Chapter # 4 Paragraph # 3 Study # 3
18 Who against hope believed in hope, that he might become the father of many nations, according to that which was spoken, So shall thy seed be.
1901 ASV Translation:
18 Who in hope believed against hope, to the end that he might become a father of many nations, according to that which had been spoken, So shall thy seed be.
November 29, 2005
- I. The Issues of "Hope".
- A. Paul deliberately plays two prepositions off each other to explain the foundations of Abraham's faith.
- 1. He says "para elpida", which the translators take as "against hope".
- 2. Then he says "epi elpidi", which the translators take as "in hope".
- B. The primary question has to do with how he intended to play these two prepositions off each other.
- 1. The larger context brings in the reality that Abraham had to "deal with" the fact that the "Promise" was totally contrary to two facts: his physical state and his wife's on-going physical barrenness.
- a. These two realities dovetail on one thesis: death is not the final arbiter of reality.
- b. As they dovetail on this, there are two aspects of Abraham's "T"heology that confront the "death" thesis: God's power is above that of death; and God's words declare that death has nothing to "say" about what shall be.
- 2. That context also indicates that Abraham was not weakened by those facts so as to disbelieve the promise.
- 3. These issues explain the translators' choice to "pit" the prepositions against each other.
- a. The problem here is this: Paul clearly intends us to understand that it was "upon" hope that Abraham "believed" (his second preposition) -- in the sense that he was clear on what was being promised -- but the "against" hope (his first preposition) issue seems to make "hope" the result of his physical capacities -- in the sense that he was clear on what he could not do. This seems, on the face of it, to confuse the issue of "hope" in that we are never encouraged to "hope" upon what we can do.
- b. Thus, the question is this: Is Paul trying to "pit" the two ideas against each other? Does "para elpida" mean "against hope"?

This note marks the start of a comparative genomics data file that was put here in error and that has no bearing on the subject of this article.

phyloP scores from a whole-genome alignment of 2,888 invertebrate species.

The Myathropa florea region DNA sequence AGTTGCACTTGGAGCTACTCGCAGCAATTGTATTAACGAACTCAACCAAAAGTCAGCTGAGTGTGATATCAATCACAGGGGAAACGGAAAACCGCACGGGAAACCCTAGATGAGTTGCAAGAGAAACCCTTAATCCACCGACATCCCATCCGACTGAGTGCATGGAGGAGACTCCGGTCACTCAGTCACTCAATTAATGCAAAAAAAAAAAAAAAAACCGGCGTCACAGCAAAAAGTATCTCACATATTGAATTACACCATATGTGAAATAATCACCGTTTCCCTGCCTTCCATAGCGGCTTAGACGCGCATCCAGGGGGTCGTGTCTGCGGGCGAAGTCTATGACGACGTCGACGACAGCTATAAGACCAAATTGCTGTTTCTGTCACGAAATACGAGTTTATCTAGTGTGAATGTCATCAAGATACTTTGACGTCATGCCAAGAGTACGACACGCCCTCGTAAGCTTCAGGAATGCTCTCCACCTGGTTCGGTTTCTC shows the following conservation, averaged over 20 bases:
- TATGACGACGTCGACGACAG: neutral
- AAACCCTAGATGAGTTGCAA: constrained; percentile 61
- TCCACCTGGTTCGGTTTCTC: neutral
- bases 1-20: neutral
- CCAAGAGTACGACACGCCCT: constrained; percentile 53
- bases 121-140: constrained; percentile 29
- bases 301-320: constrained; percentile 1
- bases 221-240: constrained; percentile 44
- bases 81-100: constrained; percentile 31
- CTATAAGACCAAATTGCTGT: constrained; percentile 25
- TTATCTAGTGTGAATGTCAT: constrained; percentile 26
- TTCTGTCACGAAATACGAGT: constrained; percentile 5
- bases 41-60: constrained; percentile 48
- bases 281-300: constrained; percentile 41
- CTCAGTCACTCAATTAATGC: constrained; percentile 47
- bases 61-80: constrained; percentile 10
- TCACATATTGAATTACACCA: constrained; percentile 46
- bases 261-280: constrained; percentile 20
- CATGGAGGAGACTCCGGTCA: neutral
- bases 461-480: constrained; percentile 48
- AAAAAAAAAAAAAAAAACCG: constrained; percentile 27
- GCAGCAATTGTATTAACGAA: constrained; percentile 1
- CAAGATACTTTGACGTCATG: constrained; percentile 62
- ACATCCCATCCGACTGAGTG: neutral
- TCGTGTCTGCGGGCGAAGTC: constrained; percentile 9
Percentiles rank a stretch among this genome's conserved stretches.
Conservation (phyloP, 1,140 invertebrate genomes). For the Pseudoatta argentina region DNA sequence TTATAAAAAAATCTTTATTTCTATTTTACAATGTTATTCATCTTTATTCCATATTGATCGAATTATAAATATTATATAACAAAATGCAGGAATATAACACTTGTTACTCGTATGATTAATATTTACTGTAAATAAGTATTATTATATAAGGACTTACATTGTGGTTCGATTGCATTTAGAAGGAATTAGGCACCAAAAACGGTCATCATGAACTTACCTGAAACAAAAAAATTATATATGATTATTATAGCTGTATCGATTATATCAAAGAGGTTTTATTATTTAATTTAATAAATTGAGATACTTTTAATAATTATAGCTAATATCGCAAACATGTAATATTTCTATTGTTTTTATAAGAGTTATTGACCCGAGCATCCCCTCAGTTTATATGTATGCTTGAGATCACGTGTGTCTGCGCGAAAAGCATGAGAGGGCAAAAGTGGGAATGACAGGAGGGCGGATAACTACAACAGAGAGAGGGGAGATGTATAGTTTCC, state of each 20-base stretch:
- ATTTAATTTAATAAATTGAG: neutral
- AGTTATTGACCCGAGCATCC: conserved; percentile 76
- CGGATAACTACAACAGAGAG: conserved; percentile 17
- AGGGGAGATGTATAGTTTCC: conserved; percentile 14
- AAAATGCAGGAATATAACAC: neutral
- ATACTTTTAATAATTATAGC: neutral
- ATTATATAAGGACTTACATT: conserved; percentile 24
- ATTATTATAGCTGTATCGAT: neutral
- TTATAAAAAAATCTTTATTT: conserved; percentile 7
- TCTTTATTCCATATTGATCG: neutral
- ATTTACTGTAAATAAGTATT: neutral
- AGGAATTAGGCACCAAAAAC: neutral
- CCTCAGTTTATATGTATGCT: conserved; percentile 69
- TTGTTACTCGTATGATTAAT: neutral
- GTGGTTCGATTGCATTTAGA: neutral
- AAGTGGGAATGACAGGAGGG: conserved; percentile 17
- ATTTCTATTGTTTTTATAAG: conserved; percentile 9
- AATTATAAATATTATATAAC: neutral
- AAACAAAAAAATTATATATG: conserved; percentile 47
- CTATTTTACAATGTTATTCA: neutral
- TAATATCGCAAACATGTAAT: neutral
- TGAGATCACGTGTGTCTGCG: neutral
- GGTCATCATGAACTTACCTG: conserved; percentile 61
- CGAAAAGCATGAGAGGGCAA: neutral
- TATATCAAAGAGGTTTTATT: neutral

- 1) In the first place, A.T. Robertson says of Romans 4:18 that "para" with the accusative in this context means "beyond hope". This would signal Abraham's physical condition in respect to the promise: he was "physically beyond hope". This is the point of 4:19.
- 2) 2 Corinthians 1:9 says this very plainly and uses the same "T"heology as is in 4:17: God raises the dead.
- 3) However, Paul deliberately put two "T"heological considerations into Abraham's "faith" in 4:17.
- a) On the one hand, there was the "God Who gives life to the dead" concept.
- b) On the other hand, there was the "God Who calls things as if they were already facts" ("A father of many nations have I 'already' made you").
- 4) So, there is this question: did Paul deliberately put "para elpida" into the text to address one of those "T"heological considerations and put "epi elpidi" into the text to address the other? If he did, the biblical concept of "hope" remains uncompromised. But, if he did this, what are the connections?
- a) For Abraham to believe in the God Who gives life to the dead, he had to have "hope" in the power of God.
- b) For Abraham to believe in the God Who calls things that are not as though they already are, he had to have "hope" in the integrity of God.
- c) Did Abraham "hope" in the face of (para) integrity or power? Did he "hope" on the foundation of (epi) power or integrity?
- d) The answer seems self-evident: "hope" rests, not upon integrity, but upon power -- promises without power are vacuous -- whereas "hope" lies alongside of integrity -- for power without integrity makes promises vacuous also. For Abraham to "believe", he had to have a God of power and integrity in that order. So, Paul's "para elpida" and "epi elpidi" are simply reversed statements of Abraham's most fundamental theology.
- 5) Conclusion: Both the translators and Robertson are incorrect. It is not "against hope" that Abraham believed, but it is that Abraham, being convinced of the integrity of God "believed in the presence of promise(s)" and, being convinced of the power of God "believed upon that power".